Affiliated staffLenny Moss
ContactHomepages: , Lenny Moss Email: email@example.com Address: UCL Department of Science and Technology Studies, Gower Street, London WC1E 6BT, UK Phone: 020 7679 1328
Funded byESRC (Egenis)
Explanations of organismal forms are often couched in terms of a force or essence that exists prior to the organism’s life in the world. This classical view poses, in particular, 1) that traits of organisms are products of the selective environment and the unbroken linear inheritance of genetically coded developmental programs, 2) that homological traits share unbroken vertical inheritance from a single common ancestor, and 3) that species are the product of exclusive gene flow between conspecifics and vertical genetic inheritance.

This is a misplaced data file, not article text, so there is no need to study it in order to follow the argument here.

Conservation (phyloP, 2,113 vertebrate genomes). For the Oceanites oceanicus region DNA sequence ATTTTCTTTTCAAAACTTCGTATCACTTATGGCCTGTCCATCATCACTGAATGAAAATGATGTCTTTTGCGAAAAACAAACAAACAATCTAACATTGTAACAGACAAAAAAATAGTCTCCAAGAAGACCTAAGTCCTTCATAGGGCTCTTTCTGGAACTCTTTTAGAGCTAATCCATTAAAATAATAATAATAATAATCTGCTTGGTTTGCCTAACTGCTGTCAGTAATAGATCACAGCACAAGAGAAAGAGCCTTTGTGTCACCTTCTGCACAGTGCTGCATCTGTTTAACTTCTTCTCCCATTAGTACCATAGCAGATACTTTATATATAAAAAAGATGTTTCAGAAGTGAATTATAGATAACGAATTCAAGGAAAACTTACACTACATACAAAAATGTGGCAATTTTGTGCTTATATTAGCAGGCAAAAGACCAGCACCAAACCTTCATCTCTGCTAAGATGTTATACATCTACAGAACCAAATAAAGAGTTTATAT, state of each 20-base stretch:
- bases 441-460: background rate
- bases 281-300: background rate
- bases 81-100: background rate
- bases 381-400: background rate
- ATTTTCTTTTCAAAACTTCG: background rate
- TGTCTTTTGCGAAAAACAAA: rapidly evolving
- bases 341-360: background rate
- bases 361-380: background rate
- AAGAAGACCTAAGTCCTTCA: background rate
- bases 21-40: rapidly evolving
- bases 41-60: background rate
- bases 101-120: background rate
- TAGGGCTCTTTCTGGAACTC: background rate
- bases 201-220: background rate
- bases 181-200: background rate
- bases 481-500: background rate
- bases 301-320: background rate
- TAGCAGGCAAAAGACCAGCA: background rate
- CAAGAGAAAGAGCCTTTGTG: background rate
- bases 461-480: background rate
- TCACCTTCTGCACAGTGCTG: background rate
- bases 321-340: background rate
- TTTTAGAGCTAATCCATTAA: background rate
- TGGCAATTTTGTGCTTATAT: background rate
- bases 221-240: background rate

In place of this underlying preformationism which locates the source of form either in the informational program of inherited genes or within a selecting environment, I suggest that form is the product of an organism’s self-construction using diverse resources. This can be understood as a modification of Kant’s view of organisms as self-organizing set out in his Critique of Judgment (1790). Recast from this perspective the meaning and reference of “trait,” “homology,” and “species,” and change. A trait may be the product of the organism’s self-construction utilizing multiple ancestral resources. Given this, homologous traits may correspond in some but not all of their features or may share some but not all of their ancestral sources. Homology may be partial. Species may acquire epigenetic, cellular, behavioural, and ecological resources both vertically and horizontally. As such, they are best conceived of as recurrent successions of self-constructed and reconstructed life cycles of organisms sharing similar resources, a similar habitus, similar capacities for sustaining themselves, and repeated generative processes.